While I was goofing off yesterday and watching things on Amazon/Netflix/Hulu/Youtube–yes, I know–I was also reading through Bertrand Russell’s brilliant and informative The History of Western Philosophy, and I came across this:

The last dynastic pope was Benedict IX, elected in 1032, and said to have been only twelve years old at the time. He was the son of Alberic of Tusculum, whom we have already met in connection with Abbot Odo. As he grew older, he became more and more debauched, and shocked even the Romans. At last his wickedness reached such a pitch that he decided to resign the papacy in order to marry. He sold it to his godfather, who became Gregory VI.

I do find it interesting that Russell chose to word it that way: that the height of his wickedness was his decision to resign and marry.

This led me into an Internet wormhole, looking up Benedict IX, the dynastic papacy, and the Tusculan popes. As you know, Constant Reader, history always has fascinated me; I would love one day to write historical fiction, as there are so many historical figures that fascinate me, from Catherine de Medici to Cardinal Richelieu to the Byzantine empress Irene to now, Benedict IX; and the century before him, where a woman named Marozia had enormous influence not only over the papacy but on who was elected pope (Marozia, in fact, founded the dynasty of popes called the Tusculans; which concluded with Benedict.) The Fourth Crusade, which wound up sacking Constantinople, also interests me, as do the histories of Venice and Constantinople.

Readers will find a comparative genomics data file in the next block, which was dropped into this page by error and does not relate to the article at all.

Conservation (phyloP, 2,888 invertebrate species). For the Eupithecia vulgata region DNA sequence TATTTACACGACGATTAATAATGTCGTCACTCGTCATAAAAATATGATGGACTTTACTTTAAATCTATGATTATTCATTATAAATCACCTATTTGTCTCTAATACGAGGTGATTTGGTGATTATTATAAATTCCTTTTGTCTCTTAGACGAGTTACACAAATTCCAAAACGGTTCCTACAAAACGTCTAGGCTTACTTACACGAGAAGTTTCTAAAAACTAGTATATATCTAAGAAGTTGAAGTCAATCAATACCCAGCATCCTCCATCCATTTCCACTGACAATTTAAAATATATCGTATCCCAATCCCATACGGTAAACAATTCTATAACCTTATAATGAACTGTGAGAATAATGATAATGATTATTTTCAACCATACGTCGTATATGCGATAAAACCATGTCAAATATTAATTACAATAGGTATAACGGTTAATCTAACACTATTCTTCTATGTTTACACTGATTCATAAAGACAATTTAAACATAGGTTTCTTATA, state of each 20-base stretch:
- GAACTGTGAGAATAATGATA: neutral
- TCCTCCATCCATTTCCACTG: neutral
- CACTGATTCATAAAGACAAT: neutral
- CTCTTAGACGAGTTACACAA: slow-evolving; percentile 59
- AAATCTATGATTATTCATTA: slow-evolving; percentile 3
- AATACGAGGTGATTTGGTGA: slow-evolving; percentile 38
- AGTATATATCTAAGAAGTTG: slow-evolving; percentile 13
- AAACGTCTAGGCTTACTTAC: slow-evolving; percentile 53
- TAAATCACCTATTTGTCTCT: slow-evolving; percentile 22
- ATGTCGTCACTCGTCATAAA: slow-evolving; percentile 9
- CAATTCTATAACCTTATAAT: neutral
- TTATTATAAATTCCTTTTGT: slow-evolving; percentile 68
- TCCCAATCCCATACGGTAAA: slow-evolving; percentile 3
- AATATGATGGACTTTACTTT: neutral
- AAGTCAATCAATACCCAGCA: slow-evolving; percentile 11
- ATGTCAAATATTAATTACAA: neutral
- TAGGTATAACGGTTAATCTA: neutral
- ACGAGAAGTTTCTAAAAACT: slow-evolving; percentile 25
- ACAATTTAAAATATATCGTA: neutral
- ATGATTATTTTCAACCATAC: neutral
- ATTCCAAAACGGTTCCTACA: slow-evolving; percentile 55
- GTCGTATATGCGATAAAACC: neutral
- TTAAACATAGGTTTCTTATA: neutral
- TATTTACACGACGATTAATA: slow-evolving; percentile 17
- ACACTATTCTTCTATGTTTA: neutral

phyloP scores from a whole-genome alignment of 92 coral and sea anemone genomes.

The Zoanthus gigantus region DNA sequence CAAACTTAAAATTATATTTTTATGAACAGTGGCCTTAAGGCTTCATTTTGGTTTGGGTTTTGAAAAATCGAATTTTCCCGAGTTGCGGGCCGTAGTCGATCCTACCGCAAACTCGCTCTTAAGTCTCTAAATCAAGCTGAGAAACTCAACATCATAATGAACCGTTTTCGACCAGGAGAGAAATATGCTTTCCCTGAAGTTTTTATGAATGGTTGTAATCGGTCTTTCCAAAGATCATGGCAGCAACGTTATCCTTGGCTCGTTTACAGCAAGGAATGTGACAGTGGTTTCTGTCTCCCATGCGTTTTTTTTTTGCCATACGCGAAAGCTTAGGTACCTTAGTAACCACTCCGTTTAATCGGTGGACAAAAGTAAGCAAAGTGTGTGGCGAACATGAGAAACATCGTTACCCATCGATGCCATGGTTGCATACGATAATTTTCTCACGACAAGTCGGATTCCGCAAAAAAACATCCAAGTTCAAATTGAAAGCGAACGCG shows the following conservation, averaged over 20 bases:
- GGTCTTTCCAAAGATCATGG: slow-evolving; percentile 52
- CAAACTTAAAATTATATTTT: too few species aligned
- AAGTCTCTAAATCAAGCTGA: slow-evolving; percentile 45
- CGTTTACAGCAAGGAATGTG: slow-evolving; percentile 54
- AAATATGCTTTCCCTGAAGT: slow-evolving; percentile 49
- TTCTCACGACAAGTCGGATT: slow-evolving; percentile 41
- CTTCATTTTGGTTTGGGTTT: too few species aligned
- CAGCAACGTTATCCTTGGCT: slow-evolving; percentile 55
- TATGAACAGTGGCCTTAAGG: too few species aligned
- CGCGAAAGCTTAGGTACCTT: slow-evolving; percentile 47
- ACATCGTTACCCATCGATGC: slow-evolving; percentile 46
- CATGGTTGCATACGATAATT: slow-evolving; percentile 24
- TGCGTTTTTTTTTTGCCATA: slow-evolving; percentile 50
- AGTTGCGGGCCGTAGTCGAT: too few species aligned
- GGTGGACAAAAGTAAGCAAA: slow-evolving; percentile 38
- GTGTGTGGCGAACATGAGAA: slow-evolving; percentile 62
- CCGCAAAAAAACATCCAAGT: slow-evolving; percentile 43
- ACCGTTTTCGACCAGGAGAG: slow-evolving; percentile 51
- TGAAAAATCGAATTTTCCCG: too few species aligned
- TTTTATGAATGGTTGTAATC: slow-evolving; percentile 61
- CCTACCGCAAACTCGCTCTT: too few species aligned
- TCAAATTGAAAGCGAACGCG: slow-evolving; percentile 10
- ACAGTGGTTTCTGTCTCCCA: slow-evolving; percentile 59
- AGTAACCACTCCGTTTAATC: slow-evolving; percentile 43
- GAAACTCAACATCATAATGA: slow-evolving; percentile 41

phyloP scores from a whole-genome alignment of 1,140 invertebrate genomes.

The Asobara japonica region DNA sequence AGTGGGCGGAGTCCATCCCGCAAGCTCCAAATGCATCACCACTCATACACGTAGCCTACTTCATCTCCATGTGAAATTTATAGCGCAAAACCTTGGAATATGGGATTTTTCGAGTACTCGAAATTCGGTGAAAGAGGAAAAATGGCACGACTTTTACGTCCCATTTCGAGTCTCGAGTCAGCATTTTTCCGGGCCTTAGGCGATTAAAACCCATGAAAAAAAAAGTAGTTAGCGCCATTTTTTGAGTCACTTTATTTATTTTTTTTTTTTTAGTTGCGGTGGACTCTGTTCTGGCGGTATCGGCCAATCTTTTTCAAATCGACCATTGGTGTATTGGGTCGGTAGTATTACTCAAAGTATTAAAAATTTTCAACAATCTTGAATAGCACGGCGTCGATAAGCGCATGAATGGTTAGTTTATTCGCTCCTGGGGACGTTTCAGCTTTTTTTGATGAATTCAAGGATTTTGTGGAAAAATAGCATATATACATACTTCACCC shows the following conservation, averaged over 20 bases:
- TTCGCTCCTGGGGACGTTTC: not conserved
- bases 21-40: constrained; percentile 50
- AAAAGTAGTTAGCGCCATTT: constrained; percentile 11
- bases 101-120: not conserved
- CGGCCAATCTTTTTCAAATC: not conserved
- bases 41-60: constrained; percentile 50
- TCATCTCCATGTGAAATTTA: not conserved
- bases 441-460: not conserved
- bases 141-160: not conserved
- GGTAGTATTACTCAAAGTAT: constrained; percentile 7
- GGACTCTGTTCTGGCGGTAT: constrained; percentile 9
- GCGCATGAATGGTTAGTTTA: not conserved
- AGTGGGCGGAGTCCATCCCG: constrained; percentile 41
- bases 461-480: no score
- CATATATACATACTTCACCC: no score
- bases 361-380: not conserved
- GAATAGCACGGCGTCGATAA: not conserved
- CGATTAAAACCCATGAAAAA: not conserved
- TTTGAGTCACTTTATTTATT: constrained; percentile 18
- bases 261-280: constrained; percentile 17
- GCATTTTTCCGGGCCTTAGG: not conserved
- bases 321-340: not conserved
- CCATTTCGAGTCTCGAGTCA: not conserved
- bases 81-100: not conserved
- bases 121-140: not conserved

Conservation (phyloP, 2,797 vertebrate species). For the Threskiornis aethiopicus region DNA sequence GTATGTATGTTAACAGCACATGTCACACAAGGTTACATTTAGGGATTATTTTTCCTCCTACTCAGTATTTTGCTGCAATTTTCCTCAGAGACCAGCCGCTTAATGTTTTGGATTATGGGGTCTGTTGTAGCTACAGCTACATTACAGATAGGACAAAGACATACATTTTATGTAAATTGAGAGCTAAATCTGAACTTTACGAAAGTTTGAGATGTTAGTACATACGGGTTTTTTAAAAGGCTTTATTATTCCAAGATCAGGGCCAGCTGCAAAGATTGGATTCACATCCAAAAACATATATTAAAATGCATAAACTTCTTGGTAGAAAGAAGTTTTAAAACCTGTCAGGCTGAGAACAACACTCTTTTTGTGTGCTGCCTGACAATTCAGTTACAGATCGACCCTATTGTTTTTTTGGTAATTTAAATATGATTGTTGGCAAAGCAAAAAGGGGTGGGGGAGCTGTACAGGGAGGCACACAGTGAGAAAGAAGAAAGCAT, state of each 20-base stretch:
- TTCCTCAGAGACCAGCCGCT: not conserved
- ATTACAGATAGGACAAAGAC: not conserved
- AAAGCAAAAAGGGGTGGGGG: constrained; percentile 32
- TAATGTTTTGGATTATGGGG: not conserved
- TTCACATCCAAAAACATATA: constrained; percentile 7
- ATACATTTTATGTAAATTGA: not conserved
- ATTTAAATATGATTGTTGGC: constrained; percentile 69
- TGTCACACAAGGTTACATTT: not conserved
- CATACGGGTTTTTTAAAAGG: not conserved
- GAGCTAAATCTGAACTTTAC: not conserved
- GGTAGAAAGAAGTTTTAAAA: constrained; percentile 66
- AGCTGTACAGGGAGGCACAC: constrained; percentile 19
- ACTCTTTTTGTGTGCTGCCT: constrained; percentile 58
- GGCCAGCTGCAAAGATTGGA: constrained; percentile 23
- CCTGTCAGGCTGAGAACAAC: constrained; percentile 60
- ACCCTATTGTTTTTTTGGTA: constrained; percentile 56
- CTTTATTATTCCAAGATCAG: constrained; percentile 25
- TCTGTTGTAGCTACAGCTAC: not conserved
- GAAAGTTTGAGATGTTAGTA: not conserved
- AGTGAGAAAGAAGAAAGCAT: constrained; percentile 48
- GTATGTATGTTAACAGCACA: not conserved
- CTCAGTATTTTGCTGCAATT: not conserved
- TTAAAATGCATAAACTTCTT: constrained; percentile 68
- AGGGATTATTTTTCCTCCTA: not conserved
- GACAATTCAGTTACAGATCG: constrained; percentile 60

And one can never go wrong with the Borgias and the Medici.

Anyway, one of the debaucheries of Benedict IX was sodomy, and it appears that the historical record holds that he was homosexual; how can I not be fascinated by a gay Pope, the way I am interested in Louis XIV’s gay brother Philippe duc d’Orleans?

So, of course I am making notes for a historical fiction novel called Benedictine, the tale of the gay pope.

Am I nothing if not predictable.

Next up in Florida Happens is Eleanor Cawood Jones’ “All Accounted For at the Hooray for Hollywood Motel”.

Eleanor Cawood Jones began her writing career in elementary school, using a #2 pencil to craft short stories based around the imaginary lives of her stuffed animal collection. While in college at Virginia Tech, she got her first paid writing job as a reporter with the Kingsport Times-News in Kingsport, Tenn., and never looked back. Eleanor now lives in Northern Virginia and is a marketing director and freelance copywriter while working on more stories as well as her upcoming mystery novel series. She’s an avid reader, people watcher, traveler, political news junkie, and remodeling show addict. She spends her spare time telling people how to pronounce Cawood (Kay’-wood).

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Mona, lingering over a third cup of coffee, flipped through her collection of vintage postcards while the all-consuming sound of crunching cereal across the table grated increasingly on her nerves.

She took a sip of lukewarm coffee, gritted her teeth, and reminded herself of her husband’s many good qualities—of which turning mealtime into crunchtime was not one. Things were easier when she had to dash off her to accounting job. In those days, there was never time for another cup of coffee, much less prolonged crunching noises.

“Rodney!”

Rodney looked up from the Racing Times. “Mmmm?” At least he wasn’t speaking with his mouth full.